• Warren – I’m so sorry to hear about your dog. Without extensive testing, it is hard to know what’s going on. But once upon a time, 13 was not an old age for a dog. My first border collie’s sire, born about 1980 in the UK and imported, worked every day on a cattle farm until he was 15 years old. Dogs today rarely make it to that age, and if they do, they certainly aren’t working in the cattle pen (very tough work for a dog of any age). We have become accustomed to our dogs deteriorating starting as early as 7-9 years of age now, but I strongly believe that this is the result of generations of kibble and yearly vaccines.

      Can it be reversed? By the time a dog is 13, I’m not sure a lot can be done, but I’ve certainly heard of dogs recovering function and carrying on. Homeopathy can definitely help, as can diet, and other means of holistic healing (acupuncture, Reiki etc.). By all means I encourage you to explore the options with your old girl. I hope you are able to find a way to help her enjoy life for a while longer.

  3. I came upon your website researching hind weakness in dogs. I have a 12 year old bichon who started with reluctance to jump and then a rather sudden onset of hind weakness/wobbliness. Several conventional vet visits including specialists have left Jake and I extremely disappointed. We got a laundry list of what could be, a Rx for metacam(which I threw away after 4 doses because I saw symptoms worsening) for osteoarthritis and said no further testing needed to be done because his symptoms were mild!!! I asked about Rx to help slow progression and got no answers–try massage or acupuncture Rx. We have been trying massage with slight improvement but still waxing and waning. He is on a raw diet with fish oil supplement which when I consulted a nutritionist was told dogs are carnivoires and do not digest vegetables therefore toxins are building up and inflammation worsening. Unfortunately homeopathic options in my area are nil. I am trying a product from Wapiti called Mobility. How interesting about the rabies vaccine as I had him vaccinated 9 months ago after clearing up a liver hepatopathy. What a mistake!!! I wonder if this maybe have contributed however symptoms did not appear until 6-7 months later. If you have any further insight please please let me know. I am desperate at this point…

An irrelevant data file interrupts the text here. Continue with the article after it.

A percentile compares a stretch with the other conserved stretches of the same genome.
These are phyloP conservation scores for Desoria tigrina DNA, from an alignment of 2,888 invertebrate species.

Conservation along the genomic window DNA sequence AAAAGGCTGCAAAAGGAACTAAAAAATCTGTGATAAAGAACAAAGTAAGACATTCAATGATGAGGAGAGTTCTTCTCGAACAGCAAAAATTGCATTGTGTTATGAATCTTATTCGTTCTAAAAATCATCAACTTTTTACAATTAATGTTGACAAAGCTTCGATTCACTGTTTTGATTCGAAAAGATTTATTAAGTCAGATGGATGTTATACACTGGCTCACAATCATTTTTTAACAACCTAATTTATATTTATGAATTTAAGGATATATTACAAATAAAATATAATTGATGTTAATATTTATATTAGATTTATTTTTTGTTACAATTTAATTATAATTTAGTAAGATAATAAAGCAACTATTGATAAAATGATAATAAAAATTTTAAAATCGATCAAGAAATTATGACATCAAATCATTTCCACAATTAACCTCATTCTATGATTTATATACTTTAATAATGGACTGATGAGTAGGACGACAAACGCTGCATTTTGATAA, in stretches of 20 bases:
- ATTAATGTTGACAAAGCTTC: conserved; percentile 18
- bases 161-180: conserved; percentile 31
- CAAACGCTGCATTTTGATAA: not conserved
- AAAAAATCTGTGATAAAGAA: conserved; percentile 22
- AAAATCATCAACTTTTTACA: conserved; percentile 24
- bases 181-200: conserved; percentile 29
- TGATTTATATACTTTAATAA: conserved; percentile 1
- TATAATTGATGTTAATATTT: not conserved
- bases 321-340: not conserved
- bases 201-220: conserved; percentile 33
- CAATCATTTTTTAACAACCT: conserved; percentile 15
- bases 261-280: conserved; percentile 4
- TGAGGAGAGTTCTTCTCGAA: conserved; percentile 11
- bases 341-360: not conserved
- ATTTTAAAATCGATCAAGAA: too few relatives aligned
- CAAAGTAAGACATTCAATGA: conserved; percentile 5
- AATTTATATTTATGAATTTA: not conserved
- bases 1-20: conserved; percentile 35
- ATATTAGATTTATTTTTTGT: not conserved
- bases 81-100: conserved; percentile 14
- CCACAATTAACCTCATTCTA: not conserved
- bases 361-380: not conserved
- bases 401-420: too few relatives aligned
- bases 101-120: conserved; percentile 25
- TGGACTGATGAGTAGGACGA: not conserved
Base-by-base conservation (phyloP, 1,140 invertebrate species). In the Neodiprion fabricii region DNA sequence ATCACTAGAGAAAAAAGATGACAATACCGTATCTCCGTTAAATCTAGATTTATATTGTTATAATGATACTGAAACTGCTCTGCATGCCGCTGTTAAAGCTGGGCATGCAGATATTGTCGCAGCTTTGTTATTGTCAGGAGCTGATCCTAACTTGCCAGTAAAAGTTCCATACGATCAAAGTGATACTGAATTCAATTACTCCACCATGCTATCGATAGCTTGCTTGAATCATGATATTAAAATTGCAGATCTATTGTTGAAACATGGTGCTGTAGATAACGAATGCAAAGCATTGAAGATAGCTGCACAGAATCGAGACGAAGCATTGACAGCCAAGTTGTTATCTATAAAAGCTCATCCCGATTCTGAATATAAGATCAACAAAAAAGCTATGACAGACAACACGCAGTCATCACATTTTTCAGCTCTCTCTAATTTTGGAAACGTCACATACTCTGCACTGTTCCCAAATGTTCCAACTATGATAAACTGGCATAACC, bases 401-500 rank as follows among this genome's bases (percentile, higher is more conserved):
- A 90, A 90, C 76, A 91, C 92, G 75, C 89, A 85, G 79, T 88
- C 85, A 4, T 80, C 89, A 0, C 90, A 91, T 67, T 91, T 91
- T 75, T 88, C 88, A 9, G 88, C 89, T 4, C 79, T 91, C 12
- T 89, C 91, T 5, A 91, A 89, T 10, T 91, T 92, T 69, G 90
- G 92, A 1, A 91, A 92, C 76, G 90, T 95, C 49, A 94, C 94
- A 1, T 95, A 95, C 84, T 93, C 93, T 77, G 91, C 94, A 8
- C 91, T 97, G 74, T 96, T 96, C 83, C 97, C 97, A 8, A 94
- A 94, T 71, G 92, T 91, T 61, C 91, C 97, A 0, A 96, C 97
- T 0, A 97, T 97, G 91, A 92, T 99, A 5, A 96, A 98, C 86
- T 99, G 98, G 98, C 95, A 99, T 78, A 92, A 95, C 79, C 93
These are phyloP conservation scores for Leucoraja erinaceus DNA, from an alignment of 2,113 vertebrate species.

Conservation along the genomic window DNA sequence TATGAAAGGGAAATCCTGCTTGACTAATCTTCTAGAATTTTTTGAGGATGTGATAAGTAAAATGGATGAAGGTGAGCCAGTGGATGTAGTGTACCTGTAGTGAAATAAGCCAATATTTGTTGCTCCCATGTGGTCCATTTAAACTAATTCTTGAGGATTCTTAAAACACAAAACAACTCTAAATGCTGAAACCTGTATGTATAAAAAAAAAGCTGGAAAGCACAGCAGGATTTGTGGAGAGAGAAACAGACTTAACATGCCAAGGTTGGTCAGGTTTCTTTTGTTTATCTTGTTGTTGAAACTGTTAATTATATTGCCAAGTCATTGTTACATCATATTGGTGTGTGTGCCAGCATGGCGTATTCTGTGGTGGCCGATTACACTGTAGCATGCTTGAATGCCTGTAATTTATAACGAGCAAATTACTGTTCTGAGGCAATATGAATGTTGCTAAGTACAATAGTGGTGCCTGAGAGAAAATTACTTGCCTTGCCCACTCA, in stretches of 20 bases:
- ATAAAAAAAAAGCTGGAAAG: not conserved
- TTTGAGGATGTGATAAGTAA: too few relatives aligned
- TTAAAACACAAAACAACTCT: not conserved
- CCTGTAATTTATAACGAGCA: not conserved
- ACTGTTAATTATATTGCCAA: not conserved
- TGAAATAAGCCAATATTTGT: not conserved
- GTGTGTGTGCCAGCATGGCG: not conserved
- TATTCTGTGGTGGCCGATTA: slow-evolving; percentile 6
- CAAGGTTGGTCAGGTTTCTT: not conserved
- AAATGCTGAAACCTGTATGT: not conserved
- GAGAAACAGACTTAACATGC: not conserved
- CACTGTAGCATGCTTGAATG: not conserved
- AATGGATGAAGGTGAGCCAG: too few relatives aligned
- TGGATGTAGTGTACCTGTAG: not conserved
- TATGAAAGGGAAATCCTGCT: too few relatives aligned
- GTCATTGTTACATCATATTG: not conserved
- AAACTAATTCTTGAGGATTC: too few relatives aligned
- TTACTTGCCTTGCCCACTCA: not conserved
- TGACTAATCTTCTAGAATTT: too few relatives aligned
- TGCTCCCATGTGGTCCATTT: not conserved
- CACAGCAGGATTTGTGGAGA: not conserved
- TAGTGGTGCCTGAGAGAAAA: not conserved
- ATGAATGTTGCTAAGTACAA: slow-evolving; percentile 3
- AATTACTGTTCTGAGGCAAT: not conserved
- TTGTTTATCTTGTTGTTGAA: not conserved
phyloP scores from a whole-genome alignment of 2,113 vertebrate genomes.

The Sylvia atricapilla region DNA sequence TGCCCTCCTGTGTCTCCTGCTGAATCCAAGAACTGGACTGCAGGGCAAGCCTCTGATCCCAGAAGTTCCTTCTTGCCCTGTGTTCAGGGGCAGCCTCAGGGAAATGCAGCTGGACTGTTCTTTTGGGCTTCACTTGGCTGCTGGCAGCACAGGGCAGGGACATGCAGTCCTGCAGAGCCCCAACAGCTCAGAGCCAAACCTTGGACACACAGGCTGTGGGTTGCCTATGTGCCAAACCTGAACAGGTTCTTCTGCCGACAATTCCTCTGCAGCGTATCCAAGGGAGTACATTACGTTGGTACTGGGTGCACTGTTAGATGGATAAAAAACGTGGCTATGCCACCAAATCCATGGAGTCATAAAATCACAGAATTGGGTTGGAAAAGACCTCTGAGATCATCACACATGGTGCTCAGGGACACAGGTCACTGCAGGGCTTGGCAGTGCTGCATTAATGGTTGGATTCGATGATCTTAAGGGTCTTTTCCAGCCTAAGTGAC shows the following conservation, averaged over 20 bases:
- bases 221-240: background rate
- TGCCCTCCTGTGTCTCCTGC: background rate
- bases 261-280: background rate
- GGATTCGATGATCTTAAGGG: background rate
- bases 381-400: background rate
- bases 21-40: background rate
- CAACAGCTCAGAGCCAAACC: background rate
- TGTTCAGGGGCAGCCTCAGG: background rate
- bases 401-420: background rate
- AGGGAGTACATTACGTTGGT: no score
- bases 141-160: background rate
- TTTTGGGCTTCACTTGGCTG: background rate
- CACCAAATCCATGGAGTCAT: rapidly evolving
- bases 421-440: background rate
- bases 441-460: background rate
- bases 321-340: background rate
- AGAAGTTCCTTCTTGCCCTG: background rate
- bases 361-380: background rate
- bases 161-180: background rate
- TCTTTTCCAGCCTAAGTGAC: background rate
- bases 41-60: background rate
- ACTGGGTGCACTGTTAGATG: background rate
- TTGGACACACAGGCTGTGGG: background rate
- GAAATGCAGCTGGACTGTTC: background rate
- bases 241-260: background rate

Barb and Jake

    • Hi Barbara – I’m sorry I took so long to reply to your post. Damage from vaccines typically becomes obvious within the first three months, but it can definitely take 6-9 months to show up. I once again am astounded that a vet would first vaccinate a dog of that age, and second vaccinate an animal who has recovered from a major illness. That is simply medical malpractice.

      Regarding what you can do, I’m afraid I am still searching for answers myself. It seems that a short course of prednisone can help (i.e. a week or two maximum), by shutting down the immune system and letting it settle. To my knowledge, that is the only conventional treatment that has any success. It might be worth discussing it with your vet, although if his liver is weak, this may not be a good option. Prednisone is a horrible drug with a lot of side effects, including organ damage. It’s really not an option I like to even mention, except that I know of nothing else that can help unless you go to a homeopath.

      Regarding homeopathy, you can actually work with someone over the phone. I did this for the first four years that I used homeopathy, and with very good success. It is only in the last few months that I’ve found someone to work with in person, and we only met once and have continued treatment by phone ever since. This is possible because the homeopath relies heavily on our ability to observe and analyze, and then report symptoms. They need to be good at asking questions to elicit this information, and once they have it they can usually select effective remedies without ever meeting the patient. If you are interested in giving this a try, I can email you the contact information for a few veterinary homeopaths who will work via the phone.